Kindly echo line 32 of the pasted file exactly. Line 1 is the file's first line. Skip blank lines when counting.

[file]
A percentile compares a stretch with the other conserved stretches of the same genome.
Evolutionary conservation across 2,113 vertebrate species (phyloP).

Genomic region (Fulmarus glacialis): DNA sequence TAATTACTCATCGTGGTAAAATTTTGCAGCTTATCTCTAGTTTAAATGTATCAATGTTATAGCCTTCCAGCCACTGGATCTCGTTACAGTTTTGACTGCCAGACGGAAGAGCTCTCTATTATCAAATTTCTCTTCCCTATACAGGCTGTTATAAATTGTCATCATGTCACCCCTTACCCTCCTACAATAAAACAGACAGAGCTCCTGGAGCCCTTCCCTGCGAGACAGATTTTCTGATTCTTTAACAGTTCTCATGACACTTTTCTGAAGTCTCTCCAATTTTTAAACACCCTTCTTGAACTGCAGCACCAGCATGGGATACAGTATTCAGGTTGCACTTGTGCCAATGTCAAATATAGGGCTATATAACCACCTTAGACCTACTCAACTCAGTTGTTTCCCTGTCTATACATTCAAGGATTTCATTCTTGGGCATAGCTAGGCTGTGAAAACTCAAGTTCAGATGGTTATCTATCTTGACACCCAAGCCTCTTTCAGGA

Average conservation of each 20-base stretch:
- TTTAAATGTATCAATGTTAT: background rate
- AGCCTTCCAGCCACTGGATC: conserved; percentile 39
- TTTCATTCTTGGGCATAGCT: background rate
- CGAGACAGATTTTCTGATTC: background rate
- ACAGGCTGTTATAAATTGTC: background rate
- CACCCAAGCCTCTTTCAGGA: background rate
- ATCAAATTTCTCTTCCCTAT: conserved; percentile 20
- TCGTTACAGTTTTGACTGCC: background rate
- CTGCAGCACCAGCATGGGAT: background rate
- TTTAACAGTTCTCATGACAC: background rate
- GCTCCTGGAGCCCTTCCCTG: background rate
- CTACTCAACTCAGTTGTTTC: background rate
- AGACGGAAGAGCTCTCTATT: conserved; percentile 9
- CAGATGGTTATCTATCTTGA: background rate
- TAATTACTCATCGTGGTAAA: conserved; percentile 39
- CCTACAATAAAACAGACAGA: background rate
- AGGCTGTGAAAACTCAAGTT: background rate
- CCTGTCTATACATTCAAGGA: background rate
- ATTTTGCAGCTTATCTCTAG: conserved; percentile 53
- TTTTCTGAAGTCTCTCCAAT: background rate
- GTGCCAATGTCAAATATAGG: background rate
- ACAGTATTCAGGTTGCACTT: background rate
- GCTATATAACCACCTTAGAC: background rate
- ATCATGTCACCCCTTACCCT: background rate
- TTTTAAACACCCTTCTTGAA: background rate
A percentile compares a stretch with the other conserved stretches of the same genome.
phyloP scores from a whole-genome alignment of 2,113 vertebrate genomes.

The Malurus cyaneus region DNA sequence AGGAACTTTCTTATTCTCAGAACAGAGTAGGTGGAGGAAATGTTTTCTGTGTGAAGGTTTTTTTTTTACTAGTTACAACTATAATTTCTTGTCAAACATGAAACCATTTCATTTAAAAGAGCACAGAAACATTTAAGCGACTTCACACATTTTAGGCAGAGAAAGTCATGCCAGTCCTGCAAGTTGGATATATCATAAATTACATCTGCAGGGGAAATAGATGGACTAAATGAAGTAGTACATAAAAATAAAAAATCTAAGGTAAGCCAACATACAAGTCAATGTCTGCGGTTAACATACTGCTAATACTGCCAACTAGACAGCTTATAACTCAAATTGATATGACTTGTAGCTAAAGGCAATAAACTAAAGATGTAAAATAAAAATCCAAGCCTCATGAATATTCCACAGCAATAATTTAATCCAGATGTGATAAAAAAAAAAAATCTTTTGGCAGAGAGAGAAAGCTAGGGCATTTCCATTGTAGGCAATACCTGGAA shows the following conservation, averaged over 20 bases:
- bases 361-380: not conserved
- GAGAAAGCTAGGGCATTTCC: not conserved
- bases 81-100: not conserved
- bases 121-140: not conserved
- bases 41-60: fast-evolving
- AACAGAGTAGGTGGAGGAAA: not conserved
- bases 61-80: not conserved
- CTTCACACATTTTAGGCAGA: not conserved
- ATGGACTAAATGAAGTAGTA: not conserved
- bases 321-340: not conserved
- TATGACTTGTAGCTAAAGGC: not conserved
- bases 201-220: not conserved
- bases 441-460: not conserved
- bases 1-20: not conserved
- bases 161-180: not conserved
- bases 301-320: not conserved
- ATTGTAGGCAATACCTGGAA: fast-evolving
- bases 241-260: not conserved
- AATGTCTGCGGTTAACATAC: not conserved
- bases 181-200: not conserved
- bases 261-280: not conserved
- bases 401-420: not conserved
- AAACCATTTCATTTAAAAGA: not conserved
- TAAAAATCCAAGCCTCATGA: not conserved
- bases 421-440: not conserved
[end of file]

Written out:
The Malurus cyaneus region DNA sequence AGGAACTTTCTTATTCTCAGAACAGAGTAGGTGGAGGAAATGTTTTCTGTGTGAAGGTTTTTTTTTTACTAGTTACAACTATAATTTCTTGTCAAACATGAAACCATTTCATTTAAAAGAGCACAGAAACATTTAAGCGACTTCACACATTTTAGGCAGAGAAAGTCATGCCAGTCCTGCAAGTTGGATATATCATAAATTACATCTGCAGGGGAAATAGATGGACTAAATGAAGTAGTACATAAAAATAAAAAATCTAAGGTAAGCCAACATACAAGTCAATGTCTGCGGTTAACATACTGCTAATACTGCCAACTAGACAGCTTATAACTCAAATTGATATGACTTGTAGCTAAAGGCAATAAACTAAAGATGTAAAATAAAAATCCAAGCCTCATGAATATTCCACAGCAATAATTTAATCCAGATGTGATAAAAAAAAAAAATCTTTTGGCAGAGAGAGAAAGCTAGGGCATTTCCATTGTAGGCAATACCTGGAA shows the following conservation, averaged over 20 bases: